Wednesday, August 10, 2011

An Early History of Champagne: Part 2

The Middle Ages

Clovis I is considered to be the founder of the Merovingian dynasty, named for his grandfather Merovech, and they would rule the Franks for almost 250 years, until 752 A.D. During the 7th century, under the Merovingian reign, many great abbeys were established in the Champagne region, including Avenay, Epernay, and Hautvillers. Over the next few centuries, hundreds of monasteries would be established in the Champagne region, and for the Benedictines, wine production became their most profitable activity.

In 754 A.D., the Carolingian dynasty was founded, and within fifty years would become the rulers of an empire with the coronation of Charlemagne in 800 A.D. This had a strongly positive impact upon wine production as Charlemagne actively encouraged the planting of vineyards and wine making. He also introduced laws in an attempt to promote proper hygience in the production of wine, even encouraging the use of wine presses rather than trodding on the grapes with feet.

Reims became significant once again, though for a coronation not a baptism. In 816 A.D., Louis the Pious, the son of Charlemagne, would be coronated in Reims as co-emperor, the first time any coronation had ever occurred there. At this great event, the attendees drank the wine of the region, and the attendess would spread the word about the quality of the wines. The wines were generally split into two types, vins de la montagne (the mountain of Reims) and vins de la riviere (the Marne River at Epernay). The wines of the village of Ay, usually light red wines, were still highly famed, and would remain so for many centuries afterwards.  

Yet not everything was rosy. Throughout history, the region of Champagne has been a battleground during numerous wars and conflicts. For example, during the 10th century, Reims would be the subject of four different sieges while Epernay was raided at least six times, and their vineyards were set afire.  In the centuries to come, war would continue to plague the region at various times. Despite the devastation suffered numerous times by this region, it always found a way to perserve and return to its former glories. In some respects, this resembles the resilience of the sherry region in Spain, which too experienced numerous calamities but always made a comeback.   

Despite the coronation of Louis the Pious, and the attention paid to the wines of Champagne, the region still was not widely known for their wines. In fact, during the 12th to 13th centuries, Champagne was best known as the site of international cloth fairs, which brought merchants from all across Europe. This helped promote their wines, though the wine industry still remain relatively low key.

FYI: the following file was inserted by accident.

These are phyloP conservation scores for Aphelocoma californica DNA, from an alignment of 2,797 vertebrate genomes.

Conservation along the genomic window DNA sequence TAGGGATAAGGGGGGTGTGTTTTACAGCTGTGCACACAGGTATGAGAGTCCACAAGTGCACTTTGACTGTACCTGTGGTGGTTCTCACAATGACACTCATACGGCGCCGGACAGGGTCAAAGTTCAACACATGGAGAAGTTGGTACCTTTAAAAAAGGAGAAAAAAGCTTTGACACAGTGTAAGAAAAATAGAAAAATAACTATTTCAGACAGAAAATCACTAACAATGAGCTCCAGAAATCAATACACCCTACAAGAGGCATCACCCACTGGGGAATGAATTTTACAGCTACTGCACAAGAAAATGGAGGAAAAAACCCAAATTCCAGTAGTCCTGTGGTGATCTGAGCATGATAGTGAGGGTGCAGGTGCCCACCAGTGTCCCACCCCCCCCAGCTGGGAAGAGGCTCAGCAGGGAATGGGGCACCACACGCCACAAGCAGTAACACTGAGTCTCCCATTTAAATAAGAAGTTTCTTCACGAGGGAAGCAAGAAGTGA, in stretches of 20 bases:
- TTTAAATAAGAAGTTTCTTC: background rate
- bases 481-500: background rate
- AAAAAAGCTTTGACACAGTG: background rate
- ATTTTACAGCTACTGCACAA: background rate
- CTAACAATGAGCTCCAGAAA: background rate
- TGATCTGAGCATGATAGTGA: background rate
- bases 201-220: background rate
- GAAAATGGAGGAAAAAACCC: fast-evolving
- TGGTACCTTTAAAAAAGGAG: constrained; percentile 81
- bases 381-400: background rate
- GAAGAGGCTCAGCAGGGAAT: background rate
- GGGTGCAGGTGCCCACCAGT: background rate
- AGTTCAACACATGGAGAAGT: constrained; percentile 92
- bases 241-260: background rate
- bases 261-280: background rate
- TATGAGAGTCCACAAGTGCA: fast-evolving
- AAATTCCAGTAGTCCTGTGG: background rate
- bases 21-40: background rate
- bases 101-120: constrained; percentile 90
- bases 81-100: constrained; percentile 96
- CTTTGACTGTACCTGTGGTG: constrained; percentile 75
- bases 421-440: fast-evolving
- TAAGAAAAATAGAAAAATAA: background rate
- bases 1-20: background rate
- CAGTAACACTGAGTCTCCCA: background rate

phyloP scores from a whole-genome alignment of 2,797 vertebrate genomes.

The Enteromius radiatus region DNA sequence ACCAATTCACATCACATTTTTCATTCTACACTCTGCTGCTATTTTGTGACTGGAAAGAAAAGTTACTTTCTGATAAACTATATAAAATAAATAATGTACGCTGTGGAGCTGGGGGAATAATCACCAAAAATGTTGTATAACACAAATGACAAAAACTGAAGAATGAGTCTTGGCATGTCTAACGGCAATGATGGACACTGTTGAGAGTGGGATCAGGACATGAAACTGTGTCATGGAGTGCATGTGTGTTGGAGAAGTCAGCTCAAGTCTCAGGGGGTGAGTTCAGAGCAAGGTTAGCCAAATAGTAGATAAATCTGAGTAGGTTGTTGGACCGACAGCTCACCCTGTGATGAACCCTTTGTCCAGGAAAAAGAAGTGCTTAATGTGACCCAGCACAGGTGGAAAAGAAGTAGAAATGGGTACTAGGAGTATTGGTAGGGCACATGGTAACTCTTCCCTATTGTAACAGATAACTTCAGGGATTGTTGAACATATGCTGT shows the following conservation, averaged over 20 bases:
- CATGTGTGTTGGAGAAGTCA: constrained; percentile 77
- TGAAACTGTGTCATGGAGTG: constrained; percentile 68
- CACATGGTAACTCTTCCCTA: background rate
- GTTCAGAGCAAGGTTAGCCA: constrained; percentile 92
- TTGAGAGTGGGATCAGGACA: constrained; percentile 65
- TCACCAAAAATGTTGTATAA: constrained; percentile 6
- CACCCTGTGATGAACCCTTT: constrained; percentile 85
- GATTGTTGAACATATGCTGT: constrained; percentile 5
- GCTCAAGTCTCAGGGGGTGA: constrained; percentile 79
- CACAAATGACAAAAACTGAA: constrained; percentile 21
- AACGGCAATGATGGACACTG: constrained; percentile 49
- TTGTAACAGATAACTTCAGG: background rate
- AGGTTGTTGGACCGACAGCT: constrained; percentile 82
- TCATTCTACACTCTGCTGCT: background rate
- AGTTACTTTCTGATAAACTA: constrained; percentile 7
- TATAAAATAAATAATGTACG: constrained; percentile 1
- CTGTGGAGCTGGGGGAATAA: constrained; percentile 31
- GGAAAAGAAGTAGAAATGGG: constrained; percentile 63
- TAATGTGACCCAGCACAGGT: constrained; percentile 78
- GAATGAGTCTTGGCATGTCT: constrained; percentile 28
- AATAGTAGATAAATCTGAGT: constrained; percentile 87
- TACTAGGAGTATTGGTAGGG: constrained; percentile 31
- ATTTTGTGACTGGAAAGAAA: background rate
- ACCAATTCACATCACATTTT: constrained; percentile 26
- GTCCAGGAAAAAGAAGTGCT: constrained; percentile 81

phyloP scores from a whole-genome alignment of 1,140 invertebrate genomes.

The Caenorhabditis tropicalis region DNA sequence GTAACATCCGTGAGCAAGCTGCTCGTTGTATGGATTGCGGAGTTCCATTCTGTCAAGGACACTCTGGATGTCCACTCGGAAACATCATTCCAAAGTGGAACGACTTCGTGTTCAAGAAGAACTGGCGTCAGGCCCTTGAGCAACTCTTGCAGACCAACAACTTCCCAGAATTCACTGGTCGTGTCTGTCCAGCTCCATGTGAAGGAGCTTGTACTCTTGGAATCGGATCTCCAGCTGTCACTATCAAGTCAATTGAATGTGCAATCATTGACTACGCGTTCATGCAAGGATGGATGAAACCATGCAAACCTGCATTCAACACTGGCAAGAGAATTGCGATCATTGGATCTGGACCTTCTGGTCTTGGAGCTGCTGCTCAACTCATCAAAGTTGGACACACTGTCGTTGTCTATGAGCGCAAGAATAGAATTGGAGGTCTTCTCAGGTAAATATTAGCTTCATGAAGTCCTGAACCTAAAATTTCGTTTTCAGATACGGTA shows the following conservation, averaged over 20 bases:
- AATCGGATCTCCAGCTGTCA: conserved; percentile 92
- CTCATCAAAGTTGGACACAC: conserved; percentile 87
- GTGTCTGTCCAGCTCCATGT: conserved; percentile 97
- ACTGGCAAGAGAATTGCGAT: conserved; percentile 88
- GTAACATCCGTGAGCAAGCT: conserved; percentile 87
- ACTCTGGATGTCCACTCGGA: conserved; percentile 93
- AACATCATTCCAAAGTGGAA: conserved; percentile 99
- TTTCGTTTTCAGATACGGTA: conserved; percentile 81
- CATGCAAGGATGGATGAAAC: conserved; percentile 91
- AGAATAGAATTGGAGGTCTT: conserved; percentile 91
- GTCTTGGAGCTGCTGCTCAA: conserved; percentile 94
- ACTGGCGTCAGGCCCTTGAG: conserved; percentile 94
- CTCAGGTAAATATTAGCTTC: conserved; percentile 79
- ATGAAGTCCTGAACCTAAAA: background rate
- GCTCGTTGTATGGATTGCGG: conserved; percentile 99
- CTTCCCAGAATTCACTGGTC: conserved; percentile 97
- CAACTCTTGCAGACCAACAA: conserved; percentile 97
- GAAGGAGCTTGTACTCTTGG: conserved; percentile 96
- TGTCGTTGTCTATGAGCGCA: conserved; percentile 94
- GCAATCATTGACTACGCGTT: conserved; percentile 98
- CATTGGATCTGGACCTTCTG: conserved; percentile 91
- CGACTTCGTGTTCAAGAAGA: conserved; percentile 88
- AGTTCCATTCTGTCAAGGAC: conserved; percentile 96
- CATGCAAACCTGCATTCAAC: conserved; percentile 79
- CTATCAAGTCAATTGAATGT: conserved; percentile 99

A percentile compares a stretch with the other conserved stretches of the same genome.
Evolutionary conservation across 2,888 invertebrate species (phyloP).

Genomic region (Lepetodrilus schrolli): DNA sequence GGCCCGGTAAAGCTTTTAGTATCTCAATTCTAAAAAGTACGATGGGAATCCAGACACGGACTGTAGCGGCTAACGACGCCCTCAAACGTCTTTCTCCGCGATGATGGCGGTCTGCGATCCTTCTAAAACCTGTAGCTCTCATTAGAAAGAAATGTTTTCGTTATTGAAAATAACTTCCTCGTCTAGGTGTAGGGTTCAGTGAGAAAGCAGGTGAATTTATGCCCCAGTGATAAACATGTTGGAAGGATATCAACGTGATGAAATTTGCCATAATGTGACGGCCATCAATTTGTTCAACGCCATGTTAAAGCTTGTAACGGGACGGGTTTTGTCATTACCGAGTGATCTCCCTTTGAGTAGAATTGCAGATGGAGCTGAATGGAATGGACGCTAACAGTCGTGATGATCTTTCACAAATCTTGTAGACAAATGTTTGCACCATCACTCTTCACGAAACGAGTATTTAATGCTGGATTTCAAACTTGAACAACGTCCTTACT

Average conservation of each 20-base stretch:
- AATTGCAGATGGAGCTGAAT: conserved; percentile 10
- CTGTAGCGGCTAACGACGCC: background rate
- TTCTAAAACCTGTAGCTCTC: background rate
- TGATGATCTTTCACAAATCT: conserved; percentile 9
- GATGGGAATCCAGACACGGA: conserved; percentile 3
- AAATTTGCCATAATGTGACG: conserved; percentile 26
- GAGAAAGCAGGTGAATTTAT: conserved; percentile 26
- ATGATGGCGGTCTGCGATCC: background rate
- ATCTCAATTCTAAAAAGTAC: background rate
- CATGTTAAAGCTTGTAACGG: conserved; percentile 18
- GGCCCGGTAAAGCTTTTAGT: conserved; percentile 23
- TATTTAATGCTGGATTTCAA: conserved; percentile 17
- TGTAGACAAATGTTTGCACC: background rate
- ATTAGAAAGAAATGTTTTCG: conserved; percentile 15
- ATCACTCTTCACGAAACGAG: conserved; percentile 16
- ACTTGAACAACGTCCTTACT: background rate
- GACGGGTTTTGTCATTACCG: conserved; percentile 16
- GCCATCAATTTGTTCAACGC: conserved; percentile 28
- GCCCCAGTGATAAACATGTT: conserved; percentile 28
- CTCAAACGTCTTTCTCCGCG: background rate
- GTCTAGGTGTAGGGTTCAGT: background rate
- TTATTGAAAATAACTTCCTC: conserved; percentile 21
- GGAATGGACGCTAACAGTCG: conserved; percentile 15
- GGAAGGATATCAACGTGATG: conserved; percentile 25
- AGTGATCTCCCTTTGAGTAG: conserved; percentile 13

At that time, light white wines were the most popular, but as the 14th century began, the wines of Champagne became to be known for some effervescence due to secondary fermentation. The colder, northern climate creates a short growing season and by the time the grapes had been harvested and fermented, the first winter frosts often began, halting further fermentation. In the spring, when the weather warmed, the fermentation would suddenly begin again, creating the effervescence.  As the century proceeded, tastes began to change, and there was a move toward light red wines or white wines with some color.

The 14th century also brought about the beginning, in 1337 A.D., of the Hundred Years War, which would last until 1453 A.D.  This war ravaged areas of Champagne repeatedly over its 116 years, and Anglo-Burgundians even destroyed numerous wine presses. This was a dire time for the wine industry of Champagne but perserverance and resilience were the order of the day. One of the great heroes of this time was Joan of Arc, who helped fight against the English invaders. On July 14, 1429, Joan and the French army arrived in Reims, which opened its gates to them without the need for a siege or battle. The next day, Charles VII was coronated in Reims.

Despite the war, the late 14th century also witnessed the start of an export trade to England and Flanders, bringing some of the wines of Champagne to foreign markets.  Those wines continued to improve and impress, so that in the 15th century, the famous wines of Ay, were awarded the equivalent of an appellation d’origine denomination. In Paris, those wines were considered exceptional and by the start of the 16th century, the popularity of the wines of Ay spread throughout Europe. And to think that Pliny the Elder had praised those wines almost 1500 years before.

The 16th century saw more threats to the vineyards of Champagne, though the century would end on a very positive note.  First, due to hunger issues, the battle between vineyards and cereal crops was reinstated and in 1566, Charles IX ordered that no more than 1/3 of any canton could be planted with vines. Fortunately that would be changed by Henri II, in 1577, who simply prohibited the excessive planting of vineyards. Then, as the century came to an end, King Henri IV, who ruled France from 1589 to 1610, helped to popularize the wines of Champagne, his favorite wines, in court, giving it a greater cachet, as well as continuing the connection of Champagne and royalty. 

During all this time, the region of Champagne had been a group of independent cities, lacking a true sense of unity. It would not be until near the end of the 16th and the beginning of the 17th century, that Champagne would finally be united as an administrative entity. The 17th century would also see the beginnings of the Champagne we now know and love, yet maybe not in the way we think.

An Early History of Champagne: Part 1
An Early History of Champagne: Part 3

1 comment:

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